Much like its predecessor Mythic, Mythic 2 feels compact and precise. Both the prose and poetry (and everything else in between) are easy to read and have a lyrical tonality. The anthology is even and consistent, with no sudden drops or spikes in the quality. Editor Mike Allen also continues the format of alternating between both mediums, which makes the book work.
For the most part, I found the poems to be decent and the fiction enjoyable. Mythic 2 continues the tradition of weaving or re-inventing fairy tales, legends, and myths and infusing them with the sensibilities of the various authors. This isn’t a long anthology, but the quality more than makes up for the brevity. I really liked all of the prose and appreciated the poetry but I think the former wins out overall, at least in this volume of Mythic.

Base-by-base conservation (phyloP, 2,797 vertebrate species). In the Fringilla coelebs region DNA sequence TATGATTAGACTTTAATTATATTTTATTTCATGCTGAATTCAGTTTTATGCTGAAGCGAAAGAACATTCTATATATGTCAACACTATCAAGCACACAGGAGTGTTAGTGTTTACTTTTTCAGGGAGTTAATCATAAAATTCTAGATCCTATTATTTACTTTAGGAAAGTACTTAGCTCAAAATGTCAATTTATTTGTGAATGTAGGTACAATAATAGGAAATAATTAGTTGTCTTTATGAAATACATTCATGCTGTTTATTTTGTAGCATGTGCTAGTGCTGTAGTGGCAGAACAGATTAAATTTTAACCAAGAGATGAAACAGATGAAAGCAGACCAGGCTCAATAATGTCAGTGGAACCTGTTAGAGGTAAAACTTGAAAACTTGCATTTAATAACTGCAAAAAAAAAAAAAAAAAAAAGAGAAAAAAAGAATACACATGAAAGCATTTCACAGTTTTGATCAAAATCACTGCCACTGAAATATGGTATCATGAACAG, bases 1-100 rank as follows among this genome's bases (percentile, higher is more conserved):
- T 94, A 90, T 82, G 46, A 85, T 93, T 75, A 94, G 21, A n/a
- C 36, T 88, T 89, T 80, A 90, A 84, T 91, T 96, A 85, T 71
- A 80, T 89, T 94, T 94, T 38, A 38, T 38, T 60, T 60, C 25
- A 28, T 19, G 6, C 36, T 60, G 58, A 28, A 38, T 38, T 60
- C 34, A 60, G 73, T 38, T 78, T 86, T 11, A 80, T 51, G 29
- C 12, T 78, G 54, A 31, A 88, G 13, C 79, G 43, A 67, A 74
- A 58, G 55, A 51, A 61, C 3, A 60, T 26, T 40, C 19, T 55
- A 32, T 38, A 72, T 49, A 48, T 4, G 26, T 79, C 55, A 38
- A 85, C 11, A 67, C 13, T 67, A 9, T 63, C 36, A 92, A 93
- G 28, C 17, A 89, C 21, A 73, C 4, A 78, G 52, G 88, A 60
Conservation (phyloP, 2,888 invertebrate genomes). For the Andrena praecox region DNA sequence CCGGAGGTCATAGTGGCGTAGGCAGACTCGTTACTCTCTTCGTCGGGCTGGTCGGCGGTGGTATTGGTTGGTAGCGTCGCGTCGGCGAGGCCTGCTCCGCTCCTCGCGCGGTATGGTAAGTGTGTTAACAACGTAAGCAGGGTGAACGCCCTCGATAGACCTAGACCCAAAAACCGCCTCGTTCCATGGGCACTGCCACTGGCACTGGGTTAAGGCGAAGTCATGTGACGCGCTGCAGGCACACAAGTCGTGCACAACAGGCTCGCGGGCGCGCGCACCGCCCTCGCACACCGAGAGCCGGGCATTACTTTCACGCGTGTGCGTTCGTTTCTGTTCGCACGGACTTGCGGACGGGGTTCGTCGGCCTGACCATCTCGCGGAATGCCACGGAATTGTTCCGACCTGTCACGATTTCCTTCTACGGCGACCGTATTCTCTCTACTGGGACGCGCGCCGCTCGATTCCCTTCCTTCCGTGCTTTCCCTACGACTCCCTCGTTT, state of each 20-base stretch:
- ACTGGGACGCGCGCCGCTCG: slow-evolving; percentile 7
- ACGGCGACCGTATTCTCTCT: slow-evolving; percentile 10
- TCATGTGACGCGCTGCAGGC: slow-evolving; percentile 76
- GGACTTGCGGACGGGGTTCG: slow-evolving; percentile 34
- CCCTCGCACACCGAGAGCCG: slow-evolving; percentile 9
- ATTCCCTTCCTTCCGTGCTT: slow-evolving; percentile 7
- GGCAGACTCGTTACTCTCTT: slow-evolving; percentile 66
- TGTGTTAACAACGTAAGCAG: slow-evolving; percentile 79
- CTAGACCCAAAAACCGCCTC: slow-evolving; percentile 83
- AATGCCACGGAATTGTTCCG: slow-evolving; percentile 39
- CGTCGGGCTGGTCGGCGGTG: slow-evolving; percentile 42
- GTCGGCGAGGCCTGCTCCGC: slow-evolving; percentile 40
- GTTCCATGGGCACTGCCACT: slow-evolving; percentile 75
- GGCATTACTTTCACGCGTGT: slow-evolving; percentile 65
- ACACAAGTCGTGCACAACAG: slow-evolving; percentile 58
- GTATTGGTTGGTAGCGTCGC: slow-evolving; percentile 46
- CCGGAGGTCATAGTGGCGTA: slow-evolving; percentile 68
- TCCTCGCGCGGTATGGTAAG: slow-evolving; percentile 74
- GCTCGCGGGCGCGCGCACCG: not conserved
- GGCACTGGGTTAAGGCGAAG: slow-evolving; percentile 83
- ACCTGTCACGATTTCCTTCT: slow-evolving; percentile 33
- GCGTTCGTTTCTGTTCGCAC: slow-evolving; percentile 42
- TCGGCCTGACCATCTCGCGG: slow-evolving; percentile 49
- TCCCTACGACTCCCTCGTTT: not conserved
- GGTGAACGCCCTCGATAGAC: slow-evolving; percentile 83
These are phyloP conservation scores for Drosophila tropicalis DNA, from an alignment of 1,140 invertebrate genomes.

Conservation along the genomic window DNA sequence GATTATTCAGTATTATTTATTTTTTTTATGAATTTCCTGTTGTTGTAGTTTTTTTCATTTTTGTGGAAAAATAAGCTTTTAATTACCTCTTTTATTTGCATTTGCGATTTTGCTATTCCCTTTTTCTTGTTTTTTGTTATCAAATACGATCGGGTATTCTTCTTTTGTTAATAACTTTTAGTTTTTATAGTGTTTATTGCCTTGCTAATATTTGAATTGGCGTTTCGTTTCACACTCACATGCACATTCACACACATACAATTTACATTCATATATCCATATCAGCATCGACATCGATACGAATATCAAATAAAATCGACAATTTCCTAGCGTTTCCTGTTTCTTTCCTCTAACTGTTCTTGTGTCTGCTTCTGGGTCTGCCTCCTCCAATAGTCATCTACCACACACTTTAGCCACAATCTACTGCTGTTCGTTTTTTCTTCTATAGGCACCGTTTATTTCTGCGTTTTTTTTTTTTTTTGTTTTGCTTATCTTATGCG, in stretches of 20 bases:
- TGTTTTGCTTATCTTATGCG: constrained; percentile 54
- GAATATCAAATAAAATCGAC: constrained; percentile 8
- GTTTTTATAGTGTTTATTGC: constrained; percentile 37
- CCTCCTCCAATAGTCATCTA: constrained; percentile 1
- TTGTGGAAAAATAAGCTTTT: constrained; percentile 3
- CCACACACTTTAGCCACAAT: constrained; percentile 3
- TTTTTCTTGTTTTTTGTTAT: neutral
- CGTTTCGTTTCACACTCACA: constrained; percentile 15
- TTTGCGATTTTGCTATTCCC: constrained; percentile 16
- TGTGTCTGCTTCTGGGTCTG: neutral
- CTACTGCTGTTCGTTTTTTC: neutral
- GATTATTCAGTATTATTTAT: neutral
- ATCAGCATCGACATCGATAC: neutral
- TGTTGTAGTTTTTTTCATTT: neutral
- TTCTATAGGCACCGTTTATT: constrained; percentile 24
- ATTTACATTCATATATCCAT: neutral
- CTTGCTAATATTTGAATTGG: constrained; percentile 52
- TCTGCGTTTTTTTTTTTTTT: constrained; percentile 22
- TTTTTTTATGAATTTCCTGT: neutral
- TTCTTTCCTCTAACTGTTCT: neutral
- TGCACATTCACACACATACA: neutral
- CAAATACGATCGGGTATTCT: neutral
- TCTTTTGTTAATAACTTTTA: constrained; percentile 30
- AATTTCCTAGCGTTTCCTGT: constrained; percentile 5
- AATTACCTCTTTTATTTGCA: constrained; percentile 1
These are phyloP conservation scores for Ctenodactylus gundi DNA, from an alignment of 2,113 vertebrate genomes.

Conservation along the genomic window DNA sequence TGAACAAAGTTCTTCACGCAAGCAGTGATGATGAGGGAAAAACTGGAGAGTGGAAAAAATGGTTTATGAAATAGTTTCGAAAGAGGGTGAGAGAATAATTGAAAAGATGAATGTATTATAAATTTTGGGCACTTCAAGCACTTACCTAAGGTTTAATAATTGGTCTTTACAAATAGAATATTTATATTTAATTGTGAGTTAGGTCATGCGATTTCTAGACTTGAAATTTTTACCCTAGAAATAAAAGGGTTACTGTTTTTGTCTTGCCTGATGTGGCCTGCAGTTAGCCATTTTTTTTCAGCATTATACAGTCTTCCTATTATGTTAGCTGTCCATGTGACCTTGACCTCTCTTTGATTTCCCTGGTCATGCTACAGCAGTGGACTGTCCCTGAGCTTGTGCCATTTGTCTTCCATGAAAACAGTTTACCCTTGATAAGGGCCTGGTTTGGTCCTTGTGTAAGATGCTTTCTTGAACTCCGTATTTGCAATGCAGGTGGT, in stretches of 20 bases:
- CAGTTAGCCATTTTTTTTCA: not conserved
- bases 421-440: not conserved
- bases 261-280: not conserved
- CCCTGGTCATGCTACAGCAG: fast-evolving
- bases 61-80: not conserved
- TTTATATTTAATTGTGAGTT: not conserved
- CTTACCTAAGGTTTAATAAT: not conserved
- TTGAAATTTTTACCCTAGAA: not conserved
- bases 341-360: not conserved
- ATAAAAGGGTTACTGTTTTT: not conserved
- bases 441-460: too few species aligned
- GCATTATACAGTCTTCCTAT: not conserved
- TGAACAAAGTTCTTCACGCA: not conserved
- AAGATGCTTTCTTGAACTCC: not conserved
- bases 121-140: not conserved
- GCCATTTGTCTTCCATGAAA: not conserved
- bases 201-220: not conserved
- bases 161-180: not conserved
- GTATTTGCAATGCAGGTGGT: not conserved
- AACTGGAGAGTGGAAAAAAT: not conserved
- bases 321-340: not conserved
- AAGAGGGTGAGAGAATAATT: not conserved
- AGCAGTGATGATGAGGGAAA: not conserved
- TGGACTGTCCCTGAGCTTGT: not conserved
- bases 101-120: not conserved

Particularly striking is Catherynne M. Valente‘s “Temnaya and the House of Books,” an amalgam of well-known fairy tales appropriated by the author and transformed into a modern narrative, all the while retaining its fairy tale tone and sensibilities. The ending is to be applauded as it is open enough for the reader to wonder at its implications.
Jo Walton‘s “Post-Colonial Literature of the Elves” is an appropriately-titled poem and makes great use of rhyme without sounding childish, especially considering the subject matter.
Richard Parks‘s “A Pinch of Salt” is a narrative that strikes an emotional chord as it deals with all too human predicaments and a web of relationships. Characterization and dialogue are easily the author’s strengths, and the story is filled with conflict. The final line of the story is perfect as it leaves enough room for ambiguity.
Mythic 2 is another fascinating anthology that combines speculative fiction prose with poetry. This is certainly easy to pick up and recommendable to anyone.
FanLit thanks Charles Tan from Bibliophile Stalker for contributing this guest review.